A Matter of Trust


LIFE’S LESSONS

Henrylito D. Tacio

Mr. Tacio, who hails from Davao, is a correspondent of the Asian edition of Reader’s Digest. He is the first and only Filipino journalist to have been elevated to the Hall of Fame in science reporting by the Philippine Press Institute. In 1999, the Rotary Club of Manila bestowed him the Journalist of the Year award. He is also East Asia’s contributing editor of the People & the Planet based in London.

For comments, henrytacio@gmail.com


A little girl and her father were crossing a bridge. The father was kind of scared so he asked his little daughter: “Sweetheart, please hold my hand so that you don’t fall into the river.”

The little girl said: “No, Dad. You hold my hand.” The puzzled father asked, “What’s the difference?”

“There’s a big difference,” replied the little girl. “If I hold your hand and something happens to me, chances are that I may let your hand go. But if you hold my hand, I know for sure that no matter what happens, you will never let my hand go.”

That’s what trust is all about. The dictionary defines trust as “reliance on the integrity, strength, ability, surety, etc., of a person or thing; confidence.” It also refers to “a person on whom or thing on which one relies.” Trust may also mean “the condition of one to whom something has been entrusted.”

Some people see trust in a different manner. Ramon Magsaysay Awardee Tony Oposa, Jr. likens trust to a beautiful glass. “Used well,” he said, “it will quench the thirst of life. If broken, it cannot be put back.”

Award-winning independent film-maker Kidlat Tahimik refers trust to “a state of mind” or “a state of the heart” that relaxes his soul. “If I can trust that my fellow beings can respect me as their fellow being, I don’t have to carefully scrutinize or weight their actions.”

When asked what life has taught him about trust, Dr. Anton Mari H. Lim replied: “Trust is like a piece of white paper –a small dot on it can create problems. People tend to ignore the vastness of white and train their sight on the small black dot. Life is never fair and that is what makes it challenging and worth living.”

Academy Award winner Barbra Streisand has a different view. “A human being is only interesting if he’s in contact with himself. I learned you have to trust yourself, be what you are, and do what you ought to do the way you should do it. You have got to discover you, what you do, and trust it.”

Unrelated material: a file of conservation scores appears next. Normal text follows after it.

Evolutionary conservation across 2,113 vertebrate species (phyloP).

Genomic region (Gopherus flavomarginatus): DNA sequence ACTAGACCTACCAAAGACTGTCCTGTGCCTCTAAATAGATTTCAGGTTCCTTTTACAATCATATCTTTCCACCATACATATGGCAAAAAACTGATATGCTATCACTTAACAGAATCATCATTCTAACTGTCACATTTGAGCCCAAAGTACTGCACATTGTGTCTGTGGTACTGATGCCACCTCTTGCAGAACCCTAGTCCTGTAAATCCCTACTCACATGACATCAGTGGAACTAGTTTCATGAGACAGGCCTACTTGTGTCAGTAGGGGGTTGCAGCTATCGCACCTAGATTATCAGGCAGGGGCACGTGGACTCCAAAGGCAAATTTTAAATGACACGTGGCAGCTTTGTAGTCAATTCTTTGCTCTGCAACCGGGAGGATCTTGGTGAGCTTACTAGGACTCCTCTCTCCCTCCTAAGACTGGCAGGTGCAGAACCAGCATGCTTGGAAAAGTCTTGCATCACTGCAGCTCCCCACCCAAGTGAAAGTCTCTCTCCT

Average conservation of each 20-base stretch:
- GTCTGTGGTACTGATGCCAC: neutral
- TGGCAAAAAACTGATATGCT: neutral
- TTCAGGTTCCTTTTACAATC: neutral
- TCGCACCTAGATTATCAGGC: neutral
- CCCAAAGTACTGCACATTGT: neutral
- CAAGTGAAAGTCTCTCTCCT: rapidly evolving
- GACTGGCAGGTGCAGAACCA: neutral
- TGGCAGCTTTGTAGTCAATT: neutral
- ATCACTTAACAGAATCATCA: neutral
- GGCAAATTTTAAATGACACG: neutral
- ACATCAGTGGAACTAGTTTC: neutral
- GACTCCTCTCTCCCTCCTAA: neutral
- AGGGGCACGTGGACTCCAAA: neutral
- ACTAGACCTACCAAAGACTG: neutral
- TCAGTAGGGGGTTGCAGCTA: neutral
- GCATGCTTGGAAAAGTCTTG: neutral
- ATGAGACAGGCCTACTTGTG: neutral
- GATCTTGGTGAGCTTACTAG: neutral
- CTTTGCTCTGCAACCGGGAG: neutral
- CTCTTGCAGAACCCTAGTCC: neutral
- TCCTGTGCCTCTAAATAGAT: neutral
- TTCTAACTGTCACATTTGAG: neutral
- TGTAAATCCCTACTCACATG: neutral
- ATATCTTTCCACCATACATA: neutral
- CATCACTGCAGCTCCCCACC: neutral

In her book, “The Exploits and Adventures of Miss Alethea Darcy,” author Elizabeth Aston wrote: “Anyone who goes through life trusting people without making sure they are worthy of trust is a fool. Yet there are people who may be trusted, men as well as women. There are as many differences in their natures as there are flowers in these meadows.”

Not all of us are born leaders. If you happen to be a leader, you can either be good or bad. Stephen M.R. Covey, author of “The Speed of Trust,” said that the first job of any leader is to inspire trust. But how?

In his book, Covey identified 13 common behaviors of trusted leaders around the world that build, and maintain, trust. These behaviors act as deposits into a “trust account,” as he calls it, with another party and always need to be balanced by the other. “If one is used in the extreme, it can become a weakness,” he warned.

The thirteen traits of trusted leaders:
• Talk straight
• Demonstrate respect
• Create transparency
• Right wrongs
• Show loyalty
• Deliver results
• Get better
• Confront reality
• Clarify expectations
• Practice accountability
• Listen first
• Keep commitments
• Extend trust

“The chief lesson I have learned in a long life is that the only way to make a man trustworthy is to trust him; and the surest way to make him untrustworthy is to distrust him and show your distrust,” said Henry L. Stimson.

The statement above came to my mind after reading an anecdote written by Robert Schuller. It goes this way:

One day, he boarded a plane and sat next to a man who was chuckling to himself. “What’s so funny,” he asked. “Well, the craziest thing just happened,” he replied and then pointed across the aisle to where blind entertainer Ray Charles was seated with his seeing –eye dog.

The man further said, “At our last stop, the captain came out and asked Ray Charles if there was anything he needed. Mr. Charles said, ‘As a matter of fact, yes. Would you mind taking my dog out for a walk?’”

“The captain agreed and took hold of the leather handle and led the dog outside. As the passengers waited nearby to board the plane, they could see the captain walking the seeing-eye dog. Just as they watched the captain, led by the dog, head up the steps to board the plane, the flight attendant announced that passengers could now board the plane.

“When the gate opened, however, nobody dared to get aboard – not after seeing the captain led by a seeing-eye dog. Finally, the captain himself came out and explained, ‘It’s all right. I have my sight.’ Only then did everyone get on the flight.”

To end this piece, allow me to quote the words of Frank Crane: “You may be deceived if you trust too much, but you will live in torment unless you trust enough.”

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